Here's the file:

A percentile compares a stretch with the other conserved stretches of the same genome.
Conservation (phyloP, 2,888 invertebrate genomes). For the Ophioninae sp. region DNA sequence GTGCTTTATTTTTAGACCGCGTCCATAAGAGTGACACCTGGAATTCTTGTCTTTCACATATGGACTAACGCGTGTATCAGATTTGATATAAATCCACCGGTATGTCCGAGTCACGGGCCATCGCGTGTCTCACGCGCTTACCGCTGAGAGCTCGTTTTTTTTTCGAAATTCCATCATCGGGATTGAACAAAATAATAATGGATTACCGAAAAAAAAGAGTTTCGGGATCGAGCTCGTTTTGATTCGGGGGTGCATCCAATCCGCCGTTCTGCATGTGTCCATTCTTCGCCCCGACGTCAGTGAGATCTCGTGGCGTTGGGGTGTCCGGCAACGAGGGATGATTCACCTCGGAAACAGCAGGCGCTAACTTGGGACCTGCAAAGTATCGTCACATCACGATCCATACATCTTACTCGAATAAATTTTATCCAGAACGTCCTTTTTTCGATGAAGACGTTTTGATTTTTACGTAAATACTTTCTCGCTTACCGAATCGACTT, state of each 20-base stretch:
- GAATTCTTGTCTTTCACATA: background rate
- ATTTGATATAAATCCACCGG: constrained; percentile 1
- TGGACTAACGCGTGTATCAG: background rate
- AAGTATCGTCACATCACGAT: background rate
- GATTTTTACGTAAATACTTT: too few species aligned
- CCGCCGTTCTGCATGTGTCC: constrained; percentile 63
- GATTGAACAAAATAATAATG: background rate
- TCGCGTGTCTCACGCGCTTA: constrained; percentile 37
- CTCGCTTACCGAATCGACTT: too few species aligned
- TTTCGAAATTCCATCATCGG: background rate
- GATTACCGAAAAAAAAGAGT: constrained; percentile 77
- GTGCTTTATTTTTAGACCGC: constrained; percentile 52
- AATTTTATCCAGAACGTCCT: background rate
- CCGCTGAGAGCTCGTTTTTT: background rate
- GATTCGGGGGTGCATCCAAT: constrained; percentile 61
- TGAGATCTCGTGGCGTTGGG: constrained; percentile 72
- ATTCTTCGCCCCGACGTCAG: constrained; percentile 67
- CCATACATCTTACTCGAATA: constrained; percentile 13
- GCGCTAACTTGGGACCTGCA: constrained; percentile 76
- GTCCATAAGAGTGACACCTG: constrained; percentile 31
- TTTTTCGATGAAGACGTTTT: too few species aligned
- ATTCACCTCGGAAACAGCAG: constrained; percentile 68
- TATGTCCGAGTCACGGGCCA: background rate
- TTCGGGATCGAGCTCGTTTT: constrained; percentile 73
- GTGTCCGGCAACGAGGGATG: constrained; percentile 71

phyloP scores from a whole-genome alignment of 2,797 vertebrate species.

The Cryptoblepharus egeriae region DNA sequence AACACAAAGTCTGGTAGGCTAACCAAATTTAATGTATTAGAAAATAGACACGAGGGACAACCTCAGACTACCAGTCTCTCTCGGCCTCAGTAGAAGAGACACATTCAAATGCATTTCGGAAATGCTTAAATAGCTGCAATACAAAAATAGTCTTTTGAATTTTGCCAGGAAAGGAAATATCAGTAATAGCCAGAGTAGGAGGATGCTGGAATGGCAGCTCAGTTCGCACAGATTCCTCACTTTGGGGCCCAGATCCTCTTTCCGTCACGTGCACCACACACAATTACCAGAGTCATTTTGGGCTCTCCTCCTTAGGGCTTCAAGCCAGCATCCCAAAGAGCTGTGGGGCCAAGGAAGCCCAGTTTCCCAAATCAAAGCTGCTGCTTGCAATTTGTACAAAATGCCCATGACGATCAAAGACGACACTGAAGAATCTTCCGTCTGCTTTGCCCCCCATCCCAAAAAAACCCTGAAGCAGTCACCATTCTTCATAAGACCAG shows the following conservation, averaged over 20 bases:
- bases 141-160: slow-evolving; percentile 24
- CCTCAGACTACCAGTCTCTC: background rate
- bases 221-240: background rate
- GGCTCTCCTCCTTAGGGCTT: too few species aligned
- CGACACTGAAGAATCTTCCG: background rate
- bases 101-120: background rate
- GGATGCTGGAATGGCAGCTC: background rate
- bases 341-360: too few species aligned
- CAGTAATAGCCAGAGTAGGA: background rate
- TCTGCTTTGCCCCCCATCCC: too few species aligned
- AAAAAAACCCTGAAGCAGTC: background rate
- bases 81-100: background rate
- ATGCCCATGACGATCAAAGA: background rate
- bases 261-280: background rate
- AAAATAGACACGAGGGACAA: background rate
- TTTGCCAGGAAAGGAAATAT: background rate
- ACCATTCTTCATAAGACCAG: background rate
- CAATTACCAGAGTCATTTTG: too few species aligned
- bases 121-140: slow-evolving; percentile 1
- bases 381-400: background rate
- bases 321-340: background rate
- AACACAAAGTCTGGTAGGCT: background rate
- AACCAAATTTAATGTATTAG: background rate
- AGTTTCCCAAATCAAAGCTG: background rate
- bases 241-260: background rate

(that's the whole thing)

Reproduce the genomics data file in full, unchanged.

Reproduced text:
A percentile compares a stretch with the other conserved stretches of the same genome.
Conservation (phyloP, 2,888 invertebrate genomes). For the Ophioninae sp. region DNA sequence GTGCTTTATTTTTAGACCGCGTCCATAAGAGTGACACCTGGAATTCTTGTCTTTCACATATGGACTAACGCGTGTATCAGATTTGATATAAATCCACCGGTATGTCCGAGTCACGGGCCATCGCGTGTCTCACGCGCTTACCGCTGAGAGCTCGTTTTTTTTTCGAAATTCCATCATCGGGATTGAACAAAATAATAATGGATTACCGAAAAAAAAGAGTTTCGGGATCGAGCTCGTTTTGATTCGGGGGTGCATCCAATCCGCCGTTCTGCATGTGTCCATTCTTCGCCCCGACGTCAGTGAGATCTCGTGGCGTTGGGGTGTCCGGCAACGAGGGATGATTCACCTCGGAAACAGCAGGCGCTAACTTGGGACCTGCAAAGTATCGTCACATCACGATCCATACATCTTACTCGAATAAATTTTATCCAGAACGTCCTTTTTTCGATGAAGACGTTTTGATTTTTACGTAAATACTTTCTCGCTTACCGAATCGACTT, state of each 20-base stretch:
- GAATTCTTGTCTTTCACATA: background rate
- ATTTGATATAAATCCACCGG: constrained; percentile 1
- TGGACTAACGCGTGTATCAG: background rate
- AAGTATCGTCACATCACGAT: background rate
- GATTTTTACGTAAATACTTT: too few species aligned
- CCGCCGTTCTGCATGTGTCC: constrained; percentile 63
- GATTGAACAAAATAATAATG: background rate
- TCGCGTGTCTCACGCGCTTA: constrained; percentile 37
- CTCGCTTACCGAATCGACTT: too few species aligned
- TTTCGAAATTCCATCATCGG: background rate
- GATTACCGAAAAAAAAGAGT: constrained; percentile 77
- GTGCTTTATTTTTAGACCGC: constrained; percentile 52
- AATTTTATCCAGAACGTCCT: background rate
- CCGCTGAGAGCTCGTTTTTT: background rate
- GATTCGGGGGTGCATCCAAT: constrained; percentile 61
- TGAGATCTCGTGGCGTTGGG: constrained; percentile 72
- ATTCTTCGCCCCGACGTCAG: constrained; percentile 67
- CCATACATCTTACTCGAATA: constrained; percentile 13
- GCGCTAACTTGGGACCTGCA: constrained; percentile 76
- GTCCATAAGAGTGACACCTG: constrained; percentile 31
- TTTTTCGATGAAGACGTTTT: too few species aligned
- ATTCACCTCGGAAACAGCAG: constrained; percentile 68
- TATGTCCGAGTCACGGGCCA: background rate
- TTCGGGATCGAGCTCGTTTT: constrained; percentile 73
- GTGTCCGGCAACGAGGGATG: constrained; percentile 71

phyloP scores from a whole-genome alignment of 2,797 vertebrate species.

The Cryptoblepharus egeriae region DNA sequence AACACAAAGTCTGGTAGGCTAACCAAATTTAATGTATTAGAAAATAGACACGAGGGACAACCTCAGACTACCAGTCTCTCTCGGCCTCAGTAGAAGAGACACATTCAAATGCATTTCGGAAATGCTTAAATAGCTGCAATACAAAAATAGTCTTTTGAATTTTGCCAGGAAAGGAAATATCAGTAATAGCCAGAGTAGGAGGATGCTGGAATGGCAGCTCAGTTCGCACAGATTCCTCACTTTGGGGCCCAGATCCTCTTTCCGTCACGTGCACCACACACAATTACCAGAGTCATTTTGGGCTCTCCTCCTTAGGGCTTCAAGCCAGCATCCCAAAGAGCTGTGGGGCCAAGGAAGCCCAGTTTCCCAAATCAAAGCTGCTGCTTGCAATTTGTACAAAATGCCCATGACGATCAAAGACGACACTGAAGAATCTTCCGTCTGCTTTGCCCCCCATCCCAAAAAAACCCTGAAGCAGTCACCATTCTTCATAAGACCAG shows the following conservation, averaged over 20 bases:
- bases 141-160: slow-evolving; percentile 24
- CCTCAGACTACCAGTCTCTC: background rate
- bases 221-240: background rate
- GGCTCTCCTCCTTAGGGCTT: too few species aligned
- CGACACTGAAGAATCTTCCG: background rate
- bases 101-120: background rate
- GGATGCTGGAATGGCAGCTC: background rate
- bases 341-360: too few species aligned
- CAGTAATAGCCAGAGTAGGA: background rate
- TCTGCTTTGCCCCCCATCCC: too few species aligned
- AAAAAAACCCTGAAGCAGTC: background rate
- bases 81-100: background rate
- ATGCCCATGACGATCAAAGA: background rate
- bases 261-280: background rate
- AAAATAGACACGAGGGACAA: background rate
- TTTGCCAGGAAAGGAAATAT: background rate
- ACCATTCTTCATAAGACCAG: background rate
- CAATTACCAGAGTCATTTTG: too few species aligned
- bases 121-140: slow-evolving; percentile 1
- bases 381-400: background rate
- bases 321-340: background rate
- AACACAAAGTCTGGTAGGCT: background rate
- AACCAAATTTAATGTATTAG: background rate
- AGTTTCCCAAATCAAAGCTG: background rate
- bases 241-260: background rate